Keep the green in her wallet this summer—and out of her tresses. “Because dry hair—no matter the condition—sucks up moisture, it’s important to thoroughly wet hair with water before jumping in the pool or going in the ocean,” says Belanger. A soused mane tends to prevent chemicals and minerals from leaching their way into strands.
Adds O’Connor, “Chemically processed hair—especially extremely processed blondes—is even more porous than normal hair and will grab on to chlorine and minerals even faster.” She recommends slicking wet hair with a UV-protective leave-in conditioner prior to taking a dip.
For hair that’s already mean and green, Kaytaz suggests a good chelating product, as well as addressing pH levels in the hair. “Immediately after swimming in the pool or ocean, spritz on a pH-balancing product that will help neutralize any existing salt or chlorine in the hair so that these stressors don’t continue to oxidize hair when she’s out in the sun.”
Is your burn baby still burning? “It’s important to explain to clients that sun is a radiation, and its effects on the skin are as if you’re in an oven—UVB rays topically burn skin, but UVA/UVB rays’ free-radical damage goes deeper,” says Dr. Murad. He cites a lengthy list of consequences: first, sunburn and irritation; then tanning; dilated blood vessels; solar elastocisis (loss of elasticity); pre-cancerous lesions; and eventually skin cancer. “On a cellular level, free-radical damage causes cells to explode and leak water; the cells die,” Dr. Murad laments.
Once she’s burnt to a crisp, there’s little she can do to undo the long-term damage. Instead, she can address the short-term: hydrating skin (avoiding bath salts, oils and perfumes) with soothe operators that incorporate antioxidants to do a little re-con on injured cells and addressing discomfort. “To take the heat off, I suggest soothing vinegar soaks and taking ibuprofen to decrease inflammation,” says board-certified dermatologist Dr. Amy Derick M.D. of Derick Dermatology in Barrington, Illinois. She warns against additional sun exposure—no matter how tempting—plus scrubbing, shaving and peeling (another tempter!), and adds this chilling truth: “Although decreasing inflammation post-burn makes the symptoms more tolerable, it doesn’t negate the fact that she experienced UV-induced damage associated with sunburn.”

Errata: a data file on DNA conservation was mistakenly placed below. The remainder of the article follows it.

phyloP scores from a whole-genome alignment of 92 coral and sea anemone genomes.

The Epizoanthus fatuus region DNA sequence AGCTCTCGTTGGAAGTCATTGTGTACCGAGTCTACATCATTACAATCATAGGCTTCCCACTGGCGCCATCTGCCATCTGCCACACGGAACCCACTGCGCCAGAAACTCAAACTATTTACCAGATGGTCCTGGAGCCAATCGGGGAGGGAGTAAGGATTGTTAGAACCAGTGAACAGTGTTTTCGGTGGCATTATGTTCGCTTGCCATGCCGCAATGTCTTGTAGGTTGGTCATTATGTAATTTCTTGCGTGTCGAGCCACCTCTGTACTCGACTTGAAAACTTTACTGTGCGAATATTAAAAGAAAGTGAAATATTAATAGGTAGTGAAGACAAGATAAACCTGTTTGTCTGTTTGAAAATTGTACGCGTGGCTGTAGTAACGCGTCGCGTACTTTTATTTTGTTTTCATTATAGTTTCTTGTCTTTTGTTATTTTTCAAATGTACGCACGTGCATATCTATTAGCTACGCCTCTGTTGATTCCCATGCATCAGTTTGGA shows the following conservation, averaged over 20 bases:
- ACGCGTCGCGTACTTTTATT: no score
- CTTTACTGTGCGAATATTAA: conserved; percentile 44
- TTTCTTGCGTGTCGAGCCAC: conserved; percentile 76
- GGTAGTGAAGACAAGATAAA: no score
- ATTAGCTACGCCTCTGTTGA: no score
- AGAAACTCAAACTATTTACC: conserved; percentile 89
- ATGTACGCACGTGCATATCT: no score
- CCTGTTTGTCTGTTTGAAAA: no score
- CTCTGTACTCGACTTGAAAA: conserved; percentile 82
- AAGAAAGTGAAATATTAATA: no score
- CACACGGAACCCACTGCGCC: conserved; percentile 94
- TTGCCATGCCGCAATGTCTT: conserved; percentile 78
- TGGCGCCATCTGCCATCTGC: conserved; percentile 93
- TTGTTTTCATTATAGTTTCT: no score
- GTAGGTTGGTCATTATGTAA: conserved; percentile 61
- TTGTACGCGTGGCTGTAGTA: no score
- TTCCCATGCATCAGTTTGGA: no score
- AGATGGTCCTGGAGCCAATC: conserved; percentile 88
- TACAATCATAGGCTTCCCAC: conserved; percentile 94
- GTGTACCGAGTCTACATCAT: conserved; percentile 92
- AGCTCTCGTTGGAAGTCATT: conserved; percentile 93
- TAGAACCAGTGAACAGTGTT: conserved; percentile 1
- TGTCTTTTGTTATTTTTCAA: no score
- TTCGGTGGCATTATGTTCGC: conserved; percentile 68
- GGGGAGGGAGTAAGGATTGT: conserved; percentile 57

Her sunny disposition just got a little darker—in the form of solar-induced hyperpigmentation, fine lines, leathery skin and scorched strands. For hair, the fact that it can’t repair itself should be reason enough to baby it. Remember, the sun delivers free radicals that break down hair’s existing keratin, and cause the usually flat cuticle scales to lift, leaving her with a rather dull, straw hat of hair. Deep-conditioning products that plug up her now-porous locks with reconstructing keratin, lipids and proteins; help smooth and seal the cuticle; and deliver antioxidant defense from future damage will have her sun-baked strands on the mend—and looking lustrous—in no time.
For skin, which is very much a living tissue, the story is different. In theory, to attack past dermal photoaging, “we must repair the skin, promote cell oxygenation, and increase the number of healthy cells,” says Caroline Rushworth, Sothys USA director of education. She adds that adequately hydrating the skin helps stimulate the synthesis of dermal proteins (those plumping and firming heroes: collagen and elastin) and increases the hyaluronic acid concentration (skin’s tissue repair mechanism—which is greatly compromised by UVB exposure). Currently, topical retinoids, glycolic acid products, growth factors, and laser/light procedures show promise in evening skin tone and stimulating collagen and elastin degraded by sun exposure, notes Dr. Derick. But she’s quick to add, “The key to treating sun damage is to be sure to decrease all unnecessary future exposure to sun by wearing sunscreen and practicing sun avoidance.”